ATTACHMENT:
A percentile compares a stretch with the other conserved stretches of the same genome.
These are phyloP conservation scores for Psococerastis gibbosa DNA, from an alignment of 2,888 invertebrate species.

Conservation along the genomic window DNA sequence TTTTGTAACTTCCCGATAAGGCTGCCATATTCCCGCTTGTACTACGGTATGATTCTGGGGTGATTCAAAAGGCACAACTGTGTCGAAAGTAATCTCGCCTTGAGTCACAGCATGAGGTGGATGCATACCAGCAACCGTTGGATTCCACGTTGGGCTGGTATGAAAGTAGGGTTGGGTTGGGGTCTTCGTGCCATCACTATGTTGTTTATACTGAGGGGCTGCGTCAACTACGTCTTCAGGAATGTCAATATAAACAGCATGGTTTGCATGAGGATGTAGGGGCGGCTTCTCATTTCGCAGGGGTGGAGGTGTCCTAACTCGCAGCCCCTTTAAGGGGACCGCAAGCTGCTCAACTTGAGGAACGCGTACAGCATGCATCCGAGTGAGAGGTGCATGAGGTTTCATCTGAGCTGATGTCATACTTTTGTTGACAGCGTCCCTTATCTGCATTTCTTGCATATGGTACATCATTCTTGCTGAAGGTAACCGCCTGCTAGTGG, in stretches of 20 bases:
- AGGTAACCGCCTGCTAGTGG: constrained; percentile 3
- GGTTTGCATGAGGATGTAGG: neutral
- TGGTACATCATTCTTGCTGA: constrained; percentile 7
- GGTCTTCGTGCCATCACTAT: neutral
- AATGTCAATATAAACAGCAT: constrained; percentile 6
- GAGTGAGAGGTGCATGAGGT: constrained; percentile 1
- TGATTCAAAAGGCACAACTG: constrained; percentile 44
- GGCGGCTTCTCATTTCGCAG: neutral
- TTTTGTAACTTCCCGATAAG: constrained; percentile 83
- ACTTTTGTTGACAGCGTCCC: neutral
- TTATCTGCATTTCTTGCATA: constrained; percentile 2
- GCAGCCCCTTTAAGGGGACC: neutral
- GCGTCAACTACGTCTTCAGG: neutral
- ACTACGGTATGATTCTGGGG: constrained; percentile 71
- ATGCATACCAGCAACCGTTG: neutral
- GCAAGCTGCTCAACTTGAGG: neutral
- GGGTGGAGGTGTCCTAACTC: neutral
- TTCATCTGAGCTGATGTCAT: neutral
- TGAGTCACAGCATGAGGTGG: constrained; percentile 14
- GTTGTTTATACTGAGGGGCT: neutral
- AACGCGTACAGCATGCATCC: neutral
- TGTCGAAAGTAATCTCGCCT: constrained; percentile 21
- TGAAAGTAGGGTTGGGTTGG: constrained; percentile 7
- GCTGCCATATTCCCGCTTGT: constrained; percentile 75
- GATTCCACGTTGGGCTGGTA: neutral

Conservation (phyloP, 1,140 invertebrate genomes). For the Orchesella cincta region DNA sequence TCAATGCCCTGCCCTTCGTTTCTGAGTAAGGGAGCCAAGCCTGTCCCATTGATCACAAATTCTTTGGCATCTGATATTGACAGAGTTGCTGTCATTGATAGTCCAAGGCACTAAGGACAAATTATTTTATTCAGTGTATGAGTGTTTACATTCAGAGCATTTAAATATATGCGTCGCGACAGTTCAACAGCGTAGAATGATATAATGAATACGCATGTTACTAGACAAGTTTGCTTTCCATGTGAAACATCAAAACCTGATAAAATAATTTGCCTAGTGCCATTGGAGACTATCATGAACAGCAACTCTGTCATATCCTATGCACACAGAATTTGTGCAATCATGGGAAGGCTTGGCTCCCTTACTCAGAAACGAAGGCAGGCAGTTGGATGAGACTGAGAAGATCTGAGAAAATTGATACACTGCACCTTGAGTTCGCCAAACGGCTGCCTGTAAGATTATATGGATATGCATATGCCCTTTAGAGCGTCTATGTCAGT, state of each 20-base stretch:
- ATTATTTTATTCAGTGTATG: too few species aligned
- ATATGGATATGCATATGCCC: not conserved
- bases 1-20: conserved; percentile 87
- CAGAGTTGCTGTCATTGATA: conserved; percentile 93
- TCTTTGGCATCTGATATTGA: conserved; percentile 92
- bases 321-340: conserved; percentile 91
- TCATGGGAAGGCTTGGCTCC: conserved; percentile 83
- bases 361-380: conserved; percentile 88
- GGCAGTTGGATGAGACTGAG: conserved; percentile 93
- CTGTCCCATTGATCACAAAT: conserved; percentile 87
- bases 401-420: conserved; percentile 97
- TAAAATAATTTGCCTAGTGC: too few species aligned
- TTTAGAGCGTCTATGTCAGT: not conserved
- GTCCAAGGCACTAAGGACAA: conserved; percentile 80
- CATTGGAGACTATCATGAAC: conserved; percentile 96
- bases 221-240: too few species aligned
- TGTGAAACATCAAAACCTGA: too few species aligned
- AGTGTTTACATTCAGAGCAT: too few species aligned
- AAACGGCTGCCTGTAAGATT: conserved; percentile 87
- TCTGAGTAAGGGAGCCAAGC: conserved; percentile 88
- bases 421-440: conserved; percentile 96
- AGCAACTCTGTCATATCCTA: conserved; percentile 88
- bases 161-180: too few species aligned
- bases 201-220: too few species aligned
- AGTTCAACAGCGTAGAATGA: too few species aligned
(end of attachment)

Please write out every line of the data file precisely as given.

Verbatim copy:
A percentile compares a stretch with the other conserved stretches of the same genome.
These are phyloP conservation scores for Psococerastis gibbosa DNA, from an alignment of 2,888 invertebrate species.

Conservation along the genomic window DNA sequence TTTTGTAACTTCCCGATAAGGCTGCCATATTCCCGCTTGTACTACGGTATGATTCTGGGGTGATTCAAAAGGCACAACTGTGTCGAAAGTAATCTCGCCTTGAGTCACAGCATGAGGTGGATGCATACCAGCAACCGTTGGATTCCACGTTGGGCTGGTATGAAAGTAGGGTTGGGTTGGGGTCTTCGTGCCATCACTATGTTGTTTATACTGAGGGGCTGCGTCAACTACGTCTTCAGGAATGTCAATATAAACAGCATGGTTTGCATGAGGATGTAGGGGCGGCTTCTCATTTCGCAGGGGTGGAGGTGTCCTAACTCGCAGCCCCTTTAAGGGGACCGCAAGCTGCTCAACTTGAGGAACGCGTACAGCATGCATCCGAGTGAGAGGTGCATGAGGTTTCATCTGAGCTGATGTCATACTTTTGTTGACAGCGTCCCTTATCTGCATTTCTTGCATATGGTACATCATTCTTGCTGAAGGTAACCGCCTGCTAGTGG, in stretches of 20 bases:
- AGGTAACCGCCTGCTAGTGG: constrained; percentile 3
- GGTTTGCATGAGGATGTAGG: neutral
- TGGTACATCATTCTTGCTGA: constrained; percentile 7
- GGTCTTCGTGCCATCACTAT: neutral
- AATGTCAATATAAACAGCAT: constrained; percentile 6
- GAGTGAGAGGTGCATGAGGT: constrained; percentile 1
- TGATTCAAAAGGCACAACTG: constrained; percentile 44
- GGCGGCTTCTCATTTCGCAG: neutral
- TTTTGTAACTTCCCGATAAG: constrained; percentile 83
- ACTTTTGTTGACAGCGTCCC: neutral
- TTATCTGCATTTCTTGCATA: constrained; percentile 2
- GCAGCCCCTTTAAGGGGACC: neutral
- GCGTCAACTACGTCTTCAGG: neutral
- ACTACGGTATGATTCTGGGG: constrained; percentile 71
- ATGCATACCAGCAACCGTTG: neutral
- GCAAGCTGCTCAACTTGAGG: neutral
- GGGTGGAGGTGTCCTAACTC: neutral
- TTCATCTGAGCTGATGTCAT: neutral
- TGAGTCACAGCATGAGGTGG: constrained; percentile 14
- GTTGTTTATACTGAGGGGCT: neutral
- AACGCGTACAGCATGCATCC: neutral
- TGTCGAAAGTAATCTCGCCT: constrained; percentile 21
- TGAAAGTAGGGTTGGGTTGG: constrained; percentile 7
- GCTGCCATATTCCCGCTTGT: constrained; percentile 75
- GATTCCACGTTGGGCTGGTA: neutral

Conservation (phyloP, 1,140 invertebrate genomes). For the Orchesella cincta region DNA sequence TCAATGCCCTGCCCTTCGTTTCTGAGTAAGGGAGCCAAGCCTGTCCCATTGATCACAAATTCTTTGGCATCTGATATTGACAGAGTTGCTGTCATTGATAGTCCAAGGCACTAAGGACAAATTATTTTATTCAGTGTATGAGTGTTTACATTCAGAGCATTTAAATATATGCGTCGCGACAGTTCAACAGCGTAGAATGATATAATGAATACGCATGTTACTAGACAAGTTTGCTTTCCATGTGAAACATCAAAACCTGATAAAATAATTTGCCTAGTGCCATTGGAGACTATCATGAACAGCAACTCTGTCATATCCTATGCACACAGAATTTGTGCAATCATGGGAAGGCTTGGCTCCCTTACTCAGAAACGAAGGCAGGCAGTTGGATGAGACTGAGAAGATCTGAGAAAATTGATACACTGCACCTTGAGTTCGCCAAACGGCTGCCTGTAAGATTATATGGATATGCATATGCCCTTTAGAGCGTCTATGTCAGT, state of each 20-base stretch:
- ATTATTTTATTCAGTGTATG: too few species aligned
- ATATGGATATGCATATGCCC: not conserved
- bases 1-20: conserved; percentile 87
- CAGAGTTGCTGTCATTGATA: conserved; percentile 93
- TCTTTGGCATCTGATATTGA: conserved; percentile 92
- bases 321-340: conserved; percentile 91
- TCATGGGAAGGCTTGGCTCC: conserved; percentile 83
- bases 361-380: conserved; percentile 88
- GGCAGTTGGATGAGACTGAG: conserved; percentile 93
- CTGTCCCATTGATCACAAAT: conserved; percentile 87
- bases 401-420: conserved; percentile 97
- TAAAATAATTTGCCTAGTGC: too few species aligned
- TTTAGAGCGTCTATGTCAGT: not conserved
- GTCCAAGGCACTAAGGACAA: conserved; percentile 80
- CATTGGAGACTATCATGAAC: conserved; percentile 96
- bases 221-240: too few species aligned
- TGTGAAACATCAAAACCTGA: too few species aligned
- AGTGTTTACATTCAGAGCAT: too few species aligned
- AAACGGCTGCCTGTAAGATT: conserved; percentile 87
- TCTGAGTAAGGGAGCCAAGC: conserved; percentile 88
- bases 421-440: conserved; percentile 96
- AGCAACTCTGTCATATCCTA: conserved; percentile 88
- bases 161-180: too few species aligned
- bases 201-220: too few species aligned
- AGTTCAACAGCGTAGAATGA: too few species aligned